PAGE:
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The Economy: What To Know, and What To Watch

240228 Zandi Economic Outlook Rma Journal 1168X660

A Report From Moody’s Analytics Chief Economist, With Bankers in Mind

Moody’s economist Mark Zandi is feeling good about the direction of the U.S. economy. In a recent discussion with RMA’s Philadelphia chapter, Zandi handicapped the chances of a soft landing in 2024 at 80%, a marked shift from his perspective six months ago, when he described the likely economic road ahead as a “slowcession.” What’s changed in his analysis? Inflation is moderating, interest rates have likely peaked, and consumers continue to do just enough to propel growth without aggravating inflation, he explains. Plenty of risks remain that could derail his optimistic call, but he sees a more balanced slate of factors in 2024 that could support it.        

Here are some highlights from Zandi’s talk: 

Inflation is tempering toward Fed targets. 

We learned that inflation was mainly supply driven. As the supply shocks have faded and the economic effects of the pandemic and the Russian war have gone into the rearview mirror, inflation has been able to moderate without the Fed crushing the economy and pushing us into recession. And it’s happened without any significant increase in unemployment. 

To get back to the Fed’s target inflation rate, one more significant thing must happen—the growth in the cost of housing services, which is tied back to market rents, must moderate. Market rents have been flat to down in the past year, and will remain so in the coming year, so I feel confident that it will. 

Inflation has fallen considerably since the peak back in the summer of 2022, and by the end of this year we should be back to the Federal Reserve’s inflation target, as measured by CPI, of 2.5%.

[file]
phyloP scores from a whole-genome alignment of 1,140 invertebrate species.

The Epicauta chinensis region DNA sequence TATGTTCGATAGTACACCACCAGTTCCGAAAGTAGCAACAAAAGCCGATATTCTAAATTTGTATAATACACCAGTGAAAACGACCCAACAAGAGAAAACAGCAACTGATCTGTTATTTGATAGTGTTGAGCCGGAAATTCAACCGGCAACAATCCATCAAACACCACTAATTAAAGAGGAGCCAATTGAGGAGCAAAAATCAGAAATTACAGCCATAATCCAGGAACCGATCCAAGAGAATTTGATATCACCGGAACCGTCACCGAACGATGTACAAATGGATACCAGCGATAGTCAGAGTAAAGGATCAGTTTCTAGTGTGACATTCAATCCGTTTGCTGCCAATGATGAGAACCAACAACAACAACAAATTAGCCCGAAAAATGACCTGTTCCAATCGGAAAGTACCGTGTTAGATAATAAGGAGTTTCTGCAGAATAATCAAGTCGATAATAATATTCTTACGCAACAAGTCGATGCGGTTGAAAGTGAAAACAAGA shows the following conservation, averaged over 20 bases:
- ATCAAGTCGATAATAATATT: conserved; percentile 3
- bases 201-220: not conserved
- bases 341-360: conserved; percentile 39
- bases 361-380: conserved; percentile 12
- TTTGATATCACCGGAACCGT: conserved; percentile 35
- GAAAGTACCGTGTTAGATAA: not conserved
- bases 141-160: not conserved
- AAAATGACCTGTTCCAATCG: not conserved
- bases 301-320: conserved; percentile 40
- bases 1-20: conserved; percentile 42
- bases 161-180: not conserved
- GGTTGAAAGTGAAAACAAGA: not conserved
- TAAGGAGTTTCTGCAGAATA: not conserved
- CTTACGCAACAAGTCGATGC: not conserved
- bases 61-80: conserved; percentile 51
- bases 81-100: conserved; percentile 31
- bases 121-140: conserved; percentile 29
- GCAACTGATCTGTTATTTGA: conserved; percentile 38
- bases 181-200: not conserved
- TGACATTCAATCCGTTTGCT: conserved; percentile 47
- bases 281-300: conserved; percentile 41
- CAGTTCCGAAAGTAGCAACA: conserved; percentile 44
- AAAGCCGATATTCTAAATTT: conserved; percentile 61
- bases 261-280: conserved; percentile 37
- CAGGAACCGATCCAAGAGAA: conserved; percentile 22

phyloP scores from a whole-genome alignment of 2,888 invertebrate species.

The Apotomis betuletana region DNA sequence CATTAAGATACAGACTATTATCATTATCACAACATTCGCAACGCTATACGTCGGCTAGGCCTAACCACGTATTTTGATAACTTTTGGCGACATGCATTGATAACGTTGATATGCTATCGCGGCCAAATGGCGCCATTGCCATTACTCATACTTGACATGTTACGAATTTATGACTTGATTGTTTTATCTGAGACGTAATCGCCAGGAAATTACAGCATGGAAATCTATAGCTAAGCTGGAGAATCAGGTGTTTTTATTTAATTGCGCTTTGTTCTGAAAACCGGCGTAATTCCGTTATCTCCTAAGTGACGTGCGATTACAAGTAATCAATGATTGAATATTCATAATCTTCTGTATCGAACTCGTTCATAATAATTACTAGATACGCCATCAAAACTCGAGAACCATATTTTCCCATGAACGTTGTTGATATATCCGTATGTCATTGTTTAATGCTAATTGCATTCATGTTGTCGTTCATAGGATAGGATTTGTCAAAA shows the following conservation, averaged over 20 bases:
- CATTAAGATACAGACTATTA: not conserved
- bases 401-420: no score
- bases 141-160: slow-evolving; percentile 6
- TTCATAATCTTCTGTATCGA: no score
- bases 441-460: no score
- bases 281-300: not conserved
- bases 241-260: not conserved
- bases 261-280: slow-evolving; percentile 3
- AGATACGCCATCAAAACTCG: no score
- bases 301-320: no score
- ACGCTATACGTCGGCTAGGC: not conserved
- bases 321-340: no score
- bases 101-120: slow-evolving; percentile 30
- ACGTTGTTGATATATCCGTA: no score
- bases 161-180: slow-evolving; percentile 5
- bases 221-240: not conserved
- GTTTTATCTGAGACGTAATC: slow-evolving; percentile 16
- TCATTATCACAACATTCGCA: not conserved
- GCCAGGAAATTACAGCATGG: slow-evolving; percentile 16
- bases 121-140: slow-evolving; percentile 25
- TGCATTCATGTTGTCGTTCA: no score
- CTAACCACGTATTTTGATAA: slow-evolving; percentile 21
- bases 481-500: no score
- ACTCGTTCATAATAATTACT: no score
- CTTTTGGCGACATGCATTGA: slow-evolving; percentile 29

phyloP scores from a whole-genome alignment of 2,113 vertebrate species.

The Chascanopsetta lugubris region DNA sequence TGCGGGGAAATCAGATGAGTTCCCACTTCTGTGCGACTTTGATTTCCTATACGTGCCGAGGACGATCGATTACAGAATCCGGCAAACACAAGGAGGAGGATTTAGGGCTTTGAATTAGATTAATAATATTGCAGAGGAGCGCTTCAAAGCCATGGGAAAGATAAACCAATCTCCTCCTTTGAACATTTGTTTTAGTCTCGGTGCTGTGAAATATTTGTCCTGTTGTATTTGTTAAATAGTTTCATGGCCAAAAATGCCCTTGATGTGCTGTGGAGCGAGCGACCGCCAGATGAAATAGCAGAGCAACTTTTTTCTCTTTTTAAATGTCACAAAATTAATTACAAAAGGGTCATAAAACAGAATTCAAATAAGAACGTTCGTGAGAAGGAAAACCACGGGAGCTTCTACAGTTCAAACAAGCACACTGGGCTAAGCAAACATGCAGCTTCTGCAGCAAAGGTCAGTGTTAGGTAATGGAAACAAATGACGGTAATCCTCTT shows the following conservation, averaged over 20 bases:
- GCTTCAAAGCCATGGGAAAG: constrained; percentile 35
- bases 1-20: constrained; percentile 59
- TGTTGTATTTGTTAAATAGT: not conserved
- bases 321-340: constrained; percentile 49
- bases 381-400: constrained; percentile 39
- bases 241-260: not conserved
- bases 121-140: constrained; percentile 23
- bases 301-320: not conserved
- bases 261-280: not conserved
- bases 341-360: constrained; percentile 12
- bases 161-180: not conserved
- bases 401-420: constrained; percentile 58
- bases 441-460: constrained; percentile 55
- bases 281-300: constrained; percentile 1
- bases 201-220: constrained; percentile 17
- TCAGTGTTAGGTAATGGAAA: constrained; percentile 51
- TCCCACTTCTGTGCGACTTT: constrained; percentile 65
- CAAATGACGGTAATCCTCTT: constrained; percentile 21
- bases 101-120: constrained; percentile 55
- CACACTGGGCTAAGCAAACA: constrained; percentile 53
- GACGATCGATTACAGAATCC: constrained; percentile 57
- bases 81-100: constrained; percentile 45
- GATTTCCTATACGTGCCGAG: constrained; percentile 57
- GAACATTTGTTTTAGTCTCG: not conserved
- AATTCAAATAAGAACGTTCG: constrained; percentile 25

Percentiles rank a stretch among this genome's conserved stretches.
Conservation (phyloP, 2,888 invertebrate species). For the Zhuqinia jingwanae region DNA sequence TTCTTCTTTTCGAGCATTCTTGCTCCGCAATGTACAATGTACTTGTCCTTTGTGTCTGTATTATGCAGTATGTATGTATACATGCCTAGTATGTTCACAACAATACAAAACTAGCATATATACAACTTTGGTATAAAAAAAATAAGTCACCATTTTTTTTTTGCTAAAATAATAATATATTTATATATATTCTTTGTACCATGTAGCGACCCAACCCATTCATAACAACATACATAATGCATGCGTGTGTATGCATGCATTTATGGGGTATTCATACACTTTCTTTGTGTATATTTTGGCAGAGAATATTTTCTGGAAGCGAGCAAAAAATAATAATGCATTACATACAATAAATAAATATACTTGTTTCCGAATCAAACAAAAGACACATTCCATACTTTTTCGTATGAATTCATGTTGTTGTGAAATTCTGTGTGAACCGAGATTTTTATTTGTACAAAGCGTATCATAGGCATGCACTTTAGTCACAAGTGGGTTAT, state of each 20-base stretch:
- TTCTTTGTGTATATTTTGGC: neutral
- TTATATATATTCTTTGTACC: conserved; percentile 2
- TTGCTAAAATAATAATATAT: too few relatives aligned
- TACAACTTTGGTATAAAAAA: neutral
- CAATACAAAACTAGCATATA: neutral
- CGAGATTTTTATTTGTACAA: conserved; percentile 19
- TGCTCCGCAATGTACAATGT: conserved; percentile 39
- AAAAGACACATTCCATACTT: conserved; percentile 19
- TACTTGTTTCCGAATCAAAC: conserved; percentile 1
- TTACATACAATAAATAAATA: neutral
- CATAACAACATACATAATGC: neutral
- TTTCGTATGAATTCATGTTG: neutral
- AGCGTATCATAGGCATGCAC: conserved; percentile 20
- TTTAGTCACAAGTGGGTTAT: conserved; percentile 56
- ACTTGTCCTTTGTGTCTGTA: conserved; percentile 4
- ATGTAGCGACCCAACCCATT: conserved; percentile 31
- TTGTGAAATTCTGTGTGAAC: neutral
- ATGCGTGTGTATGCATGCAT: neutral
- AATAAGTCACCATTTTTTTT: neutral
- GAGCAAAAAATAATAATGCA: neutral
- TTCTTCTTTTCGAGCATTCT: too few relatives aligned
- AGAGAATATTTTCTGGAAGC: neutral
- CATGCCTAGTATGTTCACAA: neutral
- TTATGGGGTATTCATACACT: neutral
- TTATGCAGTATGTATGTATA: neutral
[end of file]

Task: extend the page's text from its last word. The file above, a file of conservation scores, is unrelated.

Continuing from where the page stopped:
Wage growth is outpacing inflation. 

Consumers drive the economic train, accounting for 70% of GDP. They’ve been doing their part, spending just enough to keep the economy moving forward, but not so much that the Fed believes that inflationary pressures will continue. 

From 2020 to 2023, inflation was higher than wage growth. That did a lot of damage, and it’s the reason consumers still don’t quite believe the economy is as good as it is. Real purchasing power was eroded going back to 2022. The good news is that inflation is now below wage growth and people’s real income. Real purchasing power is now starting to improve. With each passing month consumers are starting to feel better about things. 

The inverted yield curve will revert, but slowly. 

An inverted yield curve makes life more difficult for banks in the context of net interest margins. So far, they’ve done a really good job of maintaining their margins despite the inverted curve. The longer the curve remains inverted (with rates higher in the short term than the long term), the more difficult it becomes to manage the downward pressure on bank earnings. 

It’s going to take some time for the curve to slope upwards. The first rate cut will be in May, and then I think we’ll get four more in 2024 and another four rate cuts in 2025. An early cut or two in 2026 would bring the fed funds rate from its current 5.5% to about 3%, the rate that is consistent with monetary policy neither supporting nor restraining the economy. That means the fed funds rate (currently hovering around 4.3%) will remain above the 10-year yield well into 2025 (and the yield curve will remain inverted).  

CRE will be challenging, but not disruptive. 

There will be defaults. But it will be manageable and certainly not enough to undermine the banking system, as the big banks have very little exposure to CRE and have stress-tested to assume a 40% peak-to-trough decline in all CRE prices. These kinds of price declines just aren’t going to happen. The other thing to consider is that regulators are allowing banks to show forbearance to property owners, so we can avoid a self-reinforcing negative cycle where properties are getting dumped on the market at distressed prices. To be sure, there will be small bank failures—those banks who made the mistake of being overly exposed to commercial real estate—but these institutions will be far from systemically important. 

Depositors are on edge and hard to read. 

We don’t completely understand what’s going on in depositors’ minds. SVB was a pretty large bank, but it was shocking how it undermined depositor confidence and caused a significant run that forced the Fed to establish a credit facility to help banks with their underwater security portfolios. The FDIC also had to step up and guarantee all depositors whether they were above or below the deposit insurance limit. 

Depositors are obviously on edge. A big CRE default or other bank failures might affect depositor behavior more broadly. It’s something to watch.